Wednesday, August 4, 2010

eulogy

Note from Jacquie:

Thank you so much, everyone. Your comforting messages and calls really do mean a great deal to me. We're doing okay. I'm still in Connecticut, trying to help mom wade through the mountains of tasks both miniscule and monumental. I miss my Dad. I can't believe he died. I can't believe I was here, we were here, my kids and I had a few really nice days with Mom and Dad before everything turned upside down. Those are the images I'm trying to preserve, keeping them close to ward off the memories of those really bad moments. I'll probably write about all of it eventually; if I've learned anything from the shit storm that has been 2010 thus far, it's that writing helps me process my pain. This hurts. I'm not quite ready. In the meantime, I'd like to share the beautiful eulogy that was read by two of my brave big sisters at Dad's funeral. We sisters all chimed in on the content, but Mar and Jules put it all together and got up there and read it, loud and proud. Dad would have been beaming.
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July 21, 2010
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EULOGY FOR JOSEPH M. COREY M.D. (JULY 27, 2010)
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Mary Beth:
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On behalf of our family – my Mom; my sisters Ann, Ellie, Julie, Jane and Jacquie; my companion Mark; my brothers-in-law Bill Hanrahan, who wrote the bulk of that beautiful obituary, Doug Holt and Bill Kennedy; my nieces and nephews, Colleen, Erin, Joseph, Corey, Noah, Dylan, Jimmy & Clara; my Dad’s sisters Aunt Glor & her children, and Aunt Lil – and our all of our Flatley clan – thank you all for being here today to join us in celebrating my Dad’s life.
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I'd also like to extend a special thank you to Uncle Brian for officiating, and to our vocalists, our cousin Meghan Butler, and to my childhood friend Tracey Marble – we went to school together from our days at St. Thomas across the street through Norwalk High.

These past few days have been unbelievable, surreal for all of us, with lots of tears and laughter and story-telling and memories. We’re all so grateful for the outpouring of love and comfort we’ve received from all of you and from everyone who knew our Dad.
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In collecting our thoughts for today, we were laughing about the fact that everyone says, "Your father was SUCH a nice guy."Everyone. No one hedges their praise. He was truly, sincerely, from the bottom of his soul, a nice guy.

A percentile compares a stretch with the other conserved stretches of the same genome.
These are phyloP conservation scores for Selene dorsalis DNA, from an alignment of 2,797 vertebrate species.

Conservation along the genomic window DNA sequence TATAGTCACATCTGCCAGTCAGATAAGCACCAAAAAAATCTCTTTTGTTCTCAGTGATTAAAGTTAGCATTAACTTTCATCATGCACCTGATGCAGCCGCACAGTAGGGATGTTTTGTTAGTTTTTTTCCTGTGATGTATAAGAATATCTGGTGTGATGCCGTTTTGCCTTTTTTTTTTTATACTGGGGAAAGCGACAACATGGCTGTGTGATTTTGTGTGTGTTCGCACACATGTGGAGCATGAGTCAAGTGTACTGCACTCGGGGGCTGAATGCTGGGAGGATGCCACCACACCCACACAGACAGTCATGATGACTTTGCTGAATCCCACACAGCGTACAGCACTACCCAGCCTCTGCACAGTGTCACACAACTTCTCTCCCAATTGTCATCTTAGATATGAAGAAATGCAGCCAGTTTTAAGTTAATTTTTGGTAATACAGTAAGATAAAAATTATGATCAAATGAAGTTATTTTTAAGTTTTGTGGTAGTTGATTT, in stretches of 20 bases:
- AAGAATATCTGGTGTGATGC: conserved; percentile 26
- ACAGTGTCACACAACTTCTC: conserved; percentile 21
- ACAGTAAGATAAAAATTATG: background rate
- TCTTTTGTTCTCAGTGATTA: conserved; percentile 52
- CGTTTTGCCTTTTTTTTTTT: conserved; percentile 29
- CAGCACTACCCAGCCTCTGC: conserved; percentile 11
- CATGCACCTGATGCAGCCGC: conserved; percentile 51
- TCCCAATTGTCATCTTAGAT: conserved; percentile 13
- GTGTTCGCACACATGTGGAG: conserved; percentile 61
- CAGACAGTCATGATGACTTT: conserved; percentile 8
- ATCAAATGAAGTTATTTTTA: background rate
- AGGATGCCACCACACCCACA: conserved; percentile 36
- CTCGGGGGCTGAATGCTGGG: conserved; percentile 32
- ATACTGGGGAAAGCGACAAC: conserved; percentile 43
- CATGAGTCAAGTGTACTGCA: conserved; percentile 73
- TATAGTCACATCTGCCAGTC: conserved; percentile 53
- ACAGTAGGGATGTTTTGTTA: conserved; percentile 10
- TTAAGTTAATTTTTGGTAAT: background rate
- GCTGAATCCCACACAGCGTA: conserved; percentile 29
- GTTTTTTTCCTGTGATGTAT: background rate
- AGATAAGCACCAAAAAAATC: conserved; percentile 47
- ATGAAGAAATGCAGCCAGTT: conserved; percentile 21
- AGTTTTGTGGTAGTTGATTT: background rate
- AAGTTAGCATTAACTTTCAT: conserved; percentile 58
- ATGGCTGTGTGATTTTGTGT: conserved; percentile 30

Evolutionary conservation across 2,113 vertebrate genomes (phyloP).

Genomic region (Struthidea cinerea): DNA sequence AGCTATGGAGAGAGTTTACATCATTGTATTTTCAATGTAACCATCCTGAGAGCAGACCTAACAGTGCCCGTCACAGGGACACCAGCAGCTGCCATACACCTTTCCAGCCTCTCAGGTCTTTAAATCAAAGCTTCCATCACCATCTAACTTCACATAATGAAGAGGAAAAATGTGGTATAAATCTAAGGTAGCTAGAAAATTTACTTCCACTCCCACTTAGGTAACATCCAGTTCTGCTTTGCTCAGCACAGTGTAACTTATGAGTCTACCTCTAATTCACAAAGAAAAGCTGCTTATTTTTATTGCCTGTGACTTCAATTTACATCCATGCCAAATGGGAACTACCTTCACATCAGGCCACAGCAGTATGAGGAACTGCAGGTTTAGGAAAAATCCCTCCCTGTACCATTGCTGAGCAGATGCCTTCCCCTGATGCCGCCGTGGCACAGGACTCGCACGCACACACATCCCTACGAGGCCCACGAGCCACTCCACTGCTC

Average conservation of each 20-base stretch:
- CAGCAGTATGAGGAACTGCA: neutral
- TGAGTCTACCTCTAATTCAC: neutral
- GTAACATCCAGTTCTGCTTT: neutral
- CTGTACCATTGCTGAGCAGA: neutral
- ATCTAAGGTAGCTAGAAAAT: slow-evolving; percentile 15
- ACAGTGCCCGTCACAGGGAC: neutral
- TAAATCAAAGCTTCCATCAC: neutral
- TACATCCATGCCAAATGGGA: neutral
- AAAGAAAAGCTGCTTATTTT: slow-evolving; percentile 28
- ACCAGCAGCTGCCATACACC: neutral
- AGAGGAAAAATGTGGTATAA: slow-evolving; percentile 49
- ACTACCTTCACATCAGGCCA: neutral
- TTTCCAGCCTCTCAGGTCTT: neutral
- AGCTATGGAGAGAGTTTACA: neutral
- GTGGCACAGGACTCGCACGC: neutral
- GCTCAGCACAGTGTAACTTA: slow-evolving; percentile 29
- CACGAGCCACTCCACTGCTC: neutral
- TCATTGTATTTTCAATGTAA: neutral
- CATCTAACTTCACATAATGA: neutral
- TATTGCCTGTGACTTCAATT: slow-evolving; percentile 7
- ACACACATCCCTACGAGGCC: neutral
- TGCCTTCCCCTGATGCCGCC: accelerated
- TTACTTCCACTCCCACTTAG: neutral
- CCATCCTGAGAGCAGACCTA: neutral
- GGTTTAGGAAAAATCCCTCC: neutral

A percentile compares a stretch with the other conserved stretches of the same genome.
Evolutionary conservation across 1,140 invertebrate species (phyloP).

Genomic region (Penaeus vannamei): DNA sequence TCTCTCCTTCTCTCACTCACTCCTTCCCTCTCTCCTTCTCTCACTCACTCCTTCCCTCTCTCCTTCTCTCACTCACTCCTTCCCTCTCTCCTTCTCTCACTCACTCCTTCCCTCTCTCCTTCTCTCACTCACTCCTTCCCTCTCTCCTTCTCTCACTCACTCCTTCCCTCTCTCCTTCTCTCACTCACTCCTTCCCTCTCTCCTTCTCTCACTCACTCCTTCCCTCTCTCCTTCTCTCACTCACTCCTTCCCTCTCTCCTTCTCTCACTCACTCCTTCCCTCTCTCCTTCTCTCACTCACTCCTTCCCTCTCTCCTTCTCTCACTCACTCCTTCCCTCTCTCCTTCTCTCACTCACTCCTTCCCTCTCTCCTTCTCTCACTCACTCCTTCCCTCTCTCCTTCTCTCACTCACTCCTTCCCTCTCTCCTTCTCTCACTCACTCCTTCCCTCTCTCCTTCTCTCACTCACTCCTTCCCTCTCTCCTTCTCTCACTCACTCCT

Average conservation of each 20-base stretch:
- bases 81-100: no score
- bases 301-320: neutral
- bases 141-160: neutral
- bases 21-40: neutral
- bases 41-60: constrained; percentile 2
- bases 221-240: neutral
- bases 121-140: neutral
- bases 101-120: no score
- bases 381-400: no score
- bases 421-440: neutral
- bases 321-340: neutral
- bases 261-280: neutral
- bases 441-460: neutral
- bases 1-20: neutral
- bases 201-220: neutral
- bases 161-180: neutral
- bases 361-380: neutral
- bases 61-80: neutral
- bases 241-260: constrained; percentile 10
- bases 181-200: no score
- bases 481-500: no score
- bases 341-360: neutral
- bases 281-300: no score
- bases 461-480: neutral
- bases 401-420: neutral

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I’ll always treasure memories of calling home. He’d say, "Hi Mar!" with so much warmth and love in his voice. He made me feel like the most special person. And when I told my sisters that, they said, "Me too!"
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It's so fitting that we're gathered today in Norwalk, CT, where Dad was born in 1933 to Lebanese immigrants, Joseph Sr and Elizabeth Corey. He was the youngest of four and their only son. The baby, with three older sisters. In other words, The Prince. (Or, as his sisters describe it, "Allah came down from heaven.")
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He was a standout student and athlete and a born leader. He was president of Norwalk High School class of 1951, went on to The College of the Holy Cross (which is also my alma mater), and then medical school at Tufts University. It was during his residency that he met and fell in love with our mom, Ellen Flatley.
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My parents met at St. Elizabeth Hospital, when he was a medical student and she a nurse. Their first date was intended to be a double date with mom’s great friend Rita Sullivan and another guy. Mom was supposed to be with the other guy. (Sorry, Dr. Davidson.) We kids were shocked to hear from Mrs. Sullivan years later that Mom made Rita pretend she was sick, as Mom had her eyes set on Joe. My parents celebrated their 51st wedding anniversary earlier this summer. Last year we all got together for their 50th in the place where they celebrated their honeymoon, the Poconos. (We had such a great time.)
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Mom and Dad had a beautiful marriage. As one of Aunt Monny's kids said, "They had quite the love affair, didn't they." Theirs was such a special, rare, awe-inspiring and enviable partnership. We, their children, saw two people very much in love, who loved their life together and who were aging beautifully together.

Dad truly loved my Mom. She recently said, "I lived with a guy who complimented me all the time. No matter what I was wearing, even coming back from the gym, he'd say, "You look great." He never walked behind her without saying, "Nice legs."

One of our favorite stories that best describes their relationship occured many years ago, when they were still on Bettswood Rd. Mom had ducked into their master bath and had turned off the bathroom light on the way out. The bedroom light was not on. She saw Dad coming in and, as she later described it, she stood still because she knew Dad would hug her when he walked by. Unfortunately, Dad did not see her and instead of hugging her, plowed right into her, resulting in a broken wrist! An unfortunate outcome, but I know we were all struck by that detail: that Dad wouldn’t ever walk by Mom without hugging her.

It’s hard to narrow down the right words to describe Dad. Joyful. Appreciative. Kind. Gentle. Funny. Silly. Capable. Warm. Skilled. And fully alive.

Dad was so warm. His bear hugs were legendary. And he loved a good joke. Or a bad joke. We all rolled our eyes when he read the comics in the paper every day and would invariably laugh out loud, shoulders shaking.

He was an avid golfer and he and Mom shared a love of opera. Sunday mornings were not complete unless La Boheme or Rigoletto or La Traviata was cranking on the stereo with Dad cooking omelettes in the kitchen.